EDIT: Brain fart of the day (thus far): there actually is a formula out there to measure how much a player is “worth”: marginal value over replacement player, or MORP, which, before the season began, showed Ortiz to be worth $8.85 million this year (and Manny to be worth about $9.5 million this year). This figure averages out all players; I’d like to see something that only took into account players who have already reached free agency. In either case, as BP’s Paul Swydan pointed out in an email, if you calculated Manny’s and Ortiz’s projected end-of-year MORPs based on what they’ve done so far, they come out almost identically, with Manny performing almost exactly as expected at $9,242,560 and Ortiz bettering his forecast at $9,526,500.

Post Categories: Baseball Prospectus & Bill James & David Ortiz & Eric Van & Manny Ramirez & sabermetrics

7 Comments → “More distractions: Manny’s best year ever, the absence of “clutch” in VORP, and more fun with numbers”

  1. yerfatma

    17 years ago

    the assumption that the replacement for a player will be a scrub

    Without arguing one way or the other for VORP, why is this a problem? It’s only useful as a yardstick if you have a consistent base. Isn’t VORP a metric to measure one starting LF against another, not a way to measure which team has a better set of players who can man the LF position? And I don’t get “Another thing VORP doesn’t into account is bang for the buck”; neither does OPS, OPS+, BA, etc. But if you divide any of them by the player’s annual salary*, you have the metric you’re looking for. I guess you’re focusing on the “Value” in the name, but it seems like asking a lot of one measurement.

    * Which is a sunk cost by the time you can measure the player’s performance against it. Handy for deciding whether to resign a player, but not meaningful in season unless you like to grind the “Players are overpaid” axe.

    Fair enough (and I fixed the omission of “take”). But projected VORP is one way to measure whether or not it makes sense to trade for, sign, or trade away a player, and too often that’s looked at in a vacuum. When comparing, say, Jon Lester to Andruw Jones, one point of comparison is the specific needs of a team. Another is their relative values. And a third is their costs, and what those costs will mean for a team’s flexibility moving forward. By looking at value, I wasn’t trying to denigrate VORP so much as I was trying to take a look at what it can and can’t tell us.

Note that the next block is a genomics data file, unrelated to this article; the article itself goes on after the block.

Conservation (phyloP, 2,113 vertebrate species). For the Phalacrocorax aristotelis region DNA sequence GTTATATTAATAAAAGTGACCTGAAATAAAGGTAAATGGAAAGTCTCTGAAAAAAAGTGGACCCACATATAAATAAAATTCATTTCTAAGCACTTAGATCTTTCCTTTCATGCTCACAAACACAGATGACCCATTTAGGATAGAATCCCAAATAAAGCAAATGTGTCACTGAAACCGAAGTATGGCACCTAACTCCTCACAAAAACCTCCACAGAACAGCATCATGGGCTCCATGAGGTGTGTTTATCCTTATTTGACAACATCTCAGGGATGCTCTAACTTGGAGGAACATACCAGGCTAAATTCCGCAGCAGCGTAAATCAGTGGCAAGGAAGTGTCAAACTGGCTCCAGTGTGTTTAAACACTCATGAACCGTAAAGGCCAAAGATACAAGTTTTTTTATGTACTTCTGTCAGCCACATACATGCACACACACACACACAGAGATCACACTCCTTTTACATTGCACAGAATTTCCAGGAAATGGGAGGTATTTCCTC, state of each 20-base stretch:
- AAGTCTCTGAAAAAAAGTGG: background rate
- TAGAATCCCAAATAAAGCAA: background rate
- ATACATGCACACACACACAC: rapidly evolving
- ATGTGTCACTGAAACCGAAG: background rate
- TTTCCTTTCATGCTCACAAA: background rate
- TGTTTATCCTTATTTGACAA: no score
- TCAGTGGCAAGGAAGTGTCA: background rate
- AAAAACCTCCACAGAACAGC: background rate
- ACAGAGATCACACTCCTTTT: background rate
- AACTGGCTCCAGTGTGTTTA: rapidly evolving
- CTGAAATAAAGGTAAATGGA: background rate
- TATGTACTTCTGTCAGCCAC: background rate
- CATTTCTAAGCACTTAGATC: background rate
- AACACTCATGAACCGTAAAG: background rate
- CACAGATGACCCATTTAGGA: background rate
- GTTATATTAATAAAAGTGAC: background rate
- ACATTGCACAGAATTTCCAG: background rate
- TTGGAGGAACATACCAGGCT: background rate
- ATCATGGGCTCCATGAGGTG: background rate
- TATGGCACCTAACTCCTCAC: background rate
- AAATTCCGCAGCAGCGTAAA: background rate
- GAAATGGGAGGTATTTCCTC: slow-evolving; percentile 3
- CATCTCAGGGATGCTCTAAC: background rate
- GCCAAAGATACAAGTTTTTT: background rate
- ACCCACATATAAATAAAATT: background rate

Finally, while VORP is a way to measure players as compared to other players at their positions, it’s also used as a kind of catch-all stat vis a vis arguments for MVP, etc.

    — Seth


  2. yerfatma

    17 years ago

    Yeah, I’ll buy that, but I think without a salary cap it’s kind of a black hole of analysis. Should we just look at VORP/salary or do we also have to consider the total team payroll (or revenue stream)? The Red Sox’ flexibility is very different from the Kansas City Royals (at least given the fake set of restrictions some billionaire owners operate under). Without a hard cap or an honest and accurate account of total revenues derived from the on-field product, you’re going to develop a very percise metric that doesn’t measure anything real.


  3. Kevin

    17 years ago

    Even if you work in slaries, then there are a number of variables… the previous free agent market, strength of league, strength of schedule, quality of replacement players, injuries…

    I’m knee-deep in the Historical Baseball Abstract (new ed) right now, and I feel like win shares tries to be the closest thing there is to the stat we’re shooting at… but even that seems a bit odd.

    If you ask me who had the most to do with the success of the 1998 Yankees, I’d say Jeter, but he’s 2 behind Bernie Williams (somewhere in the family of 26-28) who led the team.


  4. Sox Blog

    17 years ago

    Chin up…


  5. kml1258

    17 years ago

    One thing that everyone discounts, why does David get great pitches to hit? Manny may not be as clutch as David, he’s not, but there is a reason for that, David bats 3rd and Manny bats 4th. VORP can not factor in that assumption that he gets great pitches to hit because if you walk him, “here comes Manny”. We try to statstically analyze each player, but the same thing that makes David clutch, makes Manny hitting behind him even more of a forgotten statistic to analyze. Manny makes David and vice versa. That’s why they are the #1 3-4 hitters in the game.


  6. crimsonohsix

    17 years ago

    Does MORP use a linear scale for payment/performance? If this is the case, this is clearly unrealistic – it seems pretty clear that the payment/performance scale has some sort of convexity effect to it… (linear increases in performance at the upper end seem to result in exponential increases in payment)


  7. Sox Blog - Chin up

    16 years ago

    […] So is Manny. (Seth Mnookin tries to look on the bright side of things here and here.) […]